Cake Walk

Can you guys help me in calculating this -

(x^y)%c

where 1<=x,y<=1000000000

1<=c<=1000000000

I think it is just cakewalk for u guys :stuck_out_tongue:

Hello @theshubhamgoel,

Nothing is too cakewalk if we can actually do something about it :slight_smile:

“Nothing is too small or too trivial if you can actually do something about it.” - Richard P. Feynman

The problem you are asking us about is what is usually known as [Exponentiation by squaring][1].

The main idea to efficiently solve this problem is to figure a way of reducing the number of multiplications and that can be done by the above method.

Usually, the value of c, tends to be a prime number, you can learn why, [here][2].

On the case where c has the particular value of 10^9 + 7 (as it had on a previous problem), here is the code:

long long int fast_exp(int base, int exp)
{
    if(exp==1)
    return base;
    else
    {
        if(exp%2 == 0)
        {
            long long int base1 = pow(fast_exp(base, exp/2),2);
            if(base1 >= 1000000007)
            return base1%1000000007;
            else
            return base1;
        }
        else
        {
            long long int ans = (base*  pow(fast_exp(base,(exp-1)/2),2));
            if(ans >= 1000000007)
            return ans%1000000007;
            else
            return ans;
        }
    }
}

All the best,

Bruno
[1]: http://en.wikipedia.org/wiki/Exponentiation_by_squaring
[2]: http://discuss.codechef.com/questions/3510/whats-significant-about-the-number-choice-1000000007
[3]: http://en.wikipedia.org/wiki/Chinese_remainder_theorem

3 Likes

@junior94 You are right. fast exponentiation will work for all values of c.
@kuruma You will need c to be prime only when you are doing a division operation like x/y % c. Here is a simple proof this works for non-prime c.

Let me first prove that MOD operation can be split in multiplication for any general c. Say we want to multiply 2 numbers x and y and calculate MOD with c.
x can be written as q1 *c + r1. y can be written as q2 * c + r2. Where q1,r1,q2,r2 >= 0.

 (x * y) % c = (( q1 *c + r1 ) * (q2 * c + r2)) % c

           = ((q1 * c * q2) + (q1 * c * r2 ) + (r1 * q2) + (r1 * r2)) % c

           = (r1 * r2) % c.  // Since all terms with c will become 0 after taking MOD with c.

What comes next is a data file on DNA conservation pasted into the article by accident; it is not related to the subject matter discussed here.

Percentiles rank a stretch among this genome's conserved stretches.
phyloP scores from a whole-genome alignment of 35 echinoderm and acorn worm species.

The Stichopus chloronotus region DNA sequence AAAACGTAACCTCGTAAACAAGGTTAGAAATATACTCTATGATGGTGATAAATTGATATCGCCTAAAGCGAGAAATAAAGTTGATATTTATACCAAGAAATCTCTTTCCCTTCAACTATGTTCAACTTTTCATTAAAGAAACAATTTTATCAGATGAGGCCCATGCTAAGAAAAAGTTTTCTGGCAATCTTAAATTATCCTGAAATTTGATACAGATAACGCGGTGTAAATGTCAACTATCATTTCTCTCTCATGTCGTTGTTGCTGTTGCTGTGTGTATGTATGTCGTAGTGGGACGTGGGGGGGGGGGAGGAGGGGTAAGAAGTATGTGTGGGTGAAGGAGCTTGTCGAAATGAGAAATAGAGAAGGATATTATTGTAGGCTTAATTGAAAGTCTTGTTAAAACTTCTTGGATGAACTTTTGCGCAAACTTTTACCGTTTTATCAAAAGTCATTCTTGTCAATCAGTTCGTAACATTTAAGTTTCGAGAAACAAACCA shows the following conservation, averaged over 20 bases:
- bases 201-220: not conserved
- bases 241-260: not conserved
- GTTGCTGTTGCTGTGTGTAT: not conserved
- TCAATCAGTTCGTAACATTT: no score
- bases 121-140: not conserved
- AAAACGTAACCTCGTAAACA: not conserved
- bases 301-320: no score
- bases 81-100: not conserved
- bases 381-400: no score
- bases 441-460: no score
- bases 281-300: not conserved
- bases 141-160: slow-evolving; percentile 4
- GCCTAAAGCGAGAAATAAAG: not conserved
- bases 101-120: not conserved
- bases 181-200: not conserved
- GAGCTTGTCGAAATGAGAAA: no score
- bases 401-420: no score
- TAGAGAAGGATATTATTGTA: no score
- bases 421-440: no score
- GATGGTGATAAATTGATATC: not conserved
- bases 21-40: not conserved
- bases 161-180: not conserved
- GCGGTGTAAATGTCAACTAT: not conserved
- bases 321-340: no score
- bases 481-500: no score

Assume we can apply the mod on each individual variable. i.e.

  x * y % c =  ((x % c) * (y % c)) % c

            = ((q1 * c + r1 ) % c * (q2 * c + r2) % c) % c

            = (r1 * r2) % c //Same in both cases.

Hence we can see that mod operation in multiplication can be first applied to the individual operands in the multiplication and then we can multiply them and take their MOD. Also in the proof above, nowhere is it necessary that c be a prime number.

Since exponentiation by squaring is just a case of applying the MOD operation on individual terms calculated in the recursion before multiplying, it is not necessary for c to be prime.

Life is so much easier in Python. just 1 line : pow(x,y,c) !!

1 Like

@theshubhamgoel read this, it should help you understand.

Can someone really explain that code ?

Thanks

Hello @theshubhamgoel,

As I have already told you, you can read here for a more detailed explanation…

If you still don’t understand it fully, ask us more specific questions and we will be glad to help you out :slight_smile:

All the best,

Bruno

use repeated squaring with mod

time complexity : O(logN)

method is working like how u convert decimal number to binary

Q N=3 pow=5

ANS : ans=1

    • 5%2==1
      ans=1 * 3; pow =5-1=4
    • N=3 * 3 pow =4/2=2
  • 2%2==0
  • N = 9 * 9
    pow =2/2=1
    • 1%2==1
      ans = ans*81
    • N= 81*81
      pow =1/2=0

final ans = 243



  long long int cal(long long int N,long long int pow,long long int MOD){


      if(N==0 || N===1) return N%MOD;

      if(pow==0) return 1;

       if(mod==1) return 0;

      long long int ans=1;

        while(pow){

            if(pow%2){

               ans=(ans*N)%MOD;
            }

            N=(N*N)%MOD;
            pow/=2;
        }
    return ans;
  }


HAPPY CODING

Since (a * b) % m = ((a % m) * (b % m)) % m

So x^y = x * x * x * x …y times

ans=x;
for(int i=1;i<=y-1;i++) {
	ans = ((ans % M) * (x % M)) % M;
}

It has O(y) complexity. Hope you underdtand! :slight_smile:

Happy Coding.

I think this method works even if c is not prime, the real problem arises when we are calculating modulo inverse. Perhaps I misunderstood what you were trying to say or my thinking is wrong but so far I can’t understand why we can’t do the same thing when c is not prime.

4 Likes

Yes, but, as I’ve discussed with @junior94, the link which motivated me to add the last edition to my comment was this:

more especifically the third bullet point :slight_smile:

The 3rd bullet just helps in simplifying the multiplications invloved in the problem when we are calculating by hand. However as we are using computer to do our multiplication , we dont bother with the reductions as it will make the program more complex. we will need to add code to find gcd and then reduce it to the form shown there. Just not worth the extra trouble.

Thanks for the reply Mr. @kuruma

How exactly this code is working . I did not get it. Please explain your code for more explanation .Please

Hello again and I’m sorry for the added confusion with prime modulus and whatsnot…

Please read this link, of an older tutorial I had written precisely about this:

http://discuss.codechef.com/questions/20451/a-tutorial-on-fast-modulo-multiplication-exponential-squaring

1 Like

@kuruma could you edit the answer above and remove the prime number and gcd part? it might cause confusion.

Sure, will do it right now :slight_smile: